Hops Yards After Harvest

The hops growing season is consumed with tactical activities like bine training, scouting for pests, maintaining plant health, harvesting cones, and sales. However, managing your hop yard is far from complete once the last cones are separated from the bines. Strategic actions to take now address: after harvest sanitation, soil fertility, drip irrigation, taking a weed inventory, and getting a Pesticide Applicator License.

Sanitation to Reduce Future Pests and Diseases

Hops: Remove diseased leaves and debris at the end of the season.

Hops: Remove diseased leaves and debris at the end of the season.

Postharvest sanitation of the hop yard is your first line of defense against future disease and insect problems.

Leftover refuse from harvest and uncut bines should be removed after the first hard freeze as they harbor fungal spores or live insects. Waiting until after the first hard freeze reduces levels of pests on the debris and reduces spreading problems to unaffected areas.

Collected plant debris with pest infestations can be burned by obtaining an Open Burning Permit from the NJDEP Forest Fire Service. Permit fees are $10 for a 30-day period and need to be signed by your Agricultural Agent certifying the reason for burning is due to disease infection. Forms are available from your agricultural extension office. [Read more…]

Agritourism: On-Farm Breweries and Local Ingredients

Winter Malting Barley

Winter Malting Barley

Interested in learning about Rutgers Cooperative Extension malting grains research trials and hop variety evaluations?

Join us for a twilight meeting and field tour on June 22, 2016 at the Rutgers Snyder Research & Extension Farm in Pittstown, NJ.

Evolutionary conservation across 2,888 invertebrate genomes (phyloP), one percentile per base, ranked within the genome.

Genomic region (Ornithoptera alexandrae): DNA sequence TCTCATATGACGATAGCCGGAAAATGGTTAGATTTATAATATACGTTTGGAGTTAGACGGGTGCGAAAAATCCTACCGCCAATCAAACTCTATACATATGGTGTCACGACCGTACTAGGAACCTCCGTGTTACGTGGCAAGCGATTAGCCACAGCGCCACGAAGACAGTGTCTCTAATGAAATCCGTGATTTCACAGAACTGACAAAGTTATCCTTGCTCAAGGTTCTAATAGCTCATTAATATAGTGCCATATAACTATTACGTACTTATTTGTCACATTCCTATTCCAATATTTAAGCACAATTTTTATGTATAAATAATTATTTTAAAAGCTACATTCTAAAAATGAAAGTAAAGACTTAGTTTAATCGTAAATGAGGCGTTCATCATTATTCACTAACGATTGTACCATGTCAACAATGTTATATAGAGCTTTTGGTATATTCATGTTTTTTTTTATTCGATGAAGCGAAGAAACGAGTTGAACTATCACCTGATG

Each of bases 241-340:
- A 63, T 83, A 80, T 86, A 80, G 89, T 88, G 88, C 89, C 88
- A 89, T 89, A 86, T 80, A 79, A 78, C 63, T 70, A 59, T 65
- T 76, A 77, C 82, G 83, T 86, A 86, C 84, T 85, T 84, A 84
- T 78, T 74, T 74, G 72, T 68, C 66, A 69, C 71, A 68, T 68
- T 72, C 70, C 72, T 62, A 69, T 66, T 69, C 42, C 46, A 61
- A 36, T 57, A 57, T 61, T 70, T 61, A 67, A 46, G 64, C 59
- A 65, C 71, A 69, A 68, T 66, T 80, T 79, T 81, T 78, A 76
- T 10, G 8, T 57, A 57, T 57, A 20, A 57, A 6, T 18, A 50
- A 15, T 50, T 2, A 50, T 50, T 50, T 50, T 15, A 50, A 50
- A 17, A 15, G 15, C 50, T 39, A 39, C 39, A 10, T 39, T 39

Local crops as feedstocks for the craft brewery and distilleries movement is sweeping the US. It is a hot topic in the agriculture industry; new and existing growers are paying attention to potential opportunities for these products. Farm brewery and distillery operations are emerging NJ enterprises; farmers are investigating implementation. Rutgers Cooperative Extension members are assisting potential grower/suppliers with their new ventures via research and education.

What characteristics must products and your operation share to be successful? Those are the questions that need to be assessed through business planning, market research, crop production studies, and with the brewing/distilling process. The first Rutgers twilight meeting to be held in the field will be on June 22, 2016 at the Rutgers Snyder Research Farm in Pittstown. The evening will showcase malting grains research trials and a hop yard with variety evaluations. Look for details on this event soon. A day-long Farm Brewery and Distillery workshop is being prepared for the NJ Ag Convention in February 2017. Rutgers has a history of working with brewing and distilling crops as far back as the 1940’s. More up-to-date information to come from Rutgers NJAES.
[Read more…]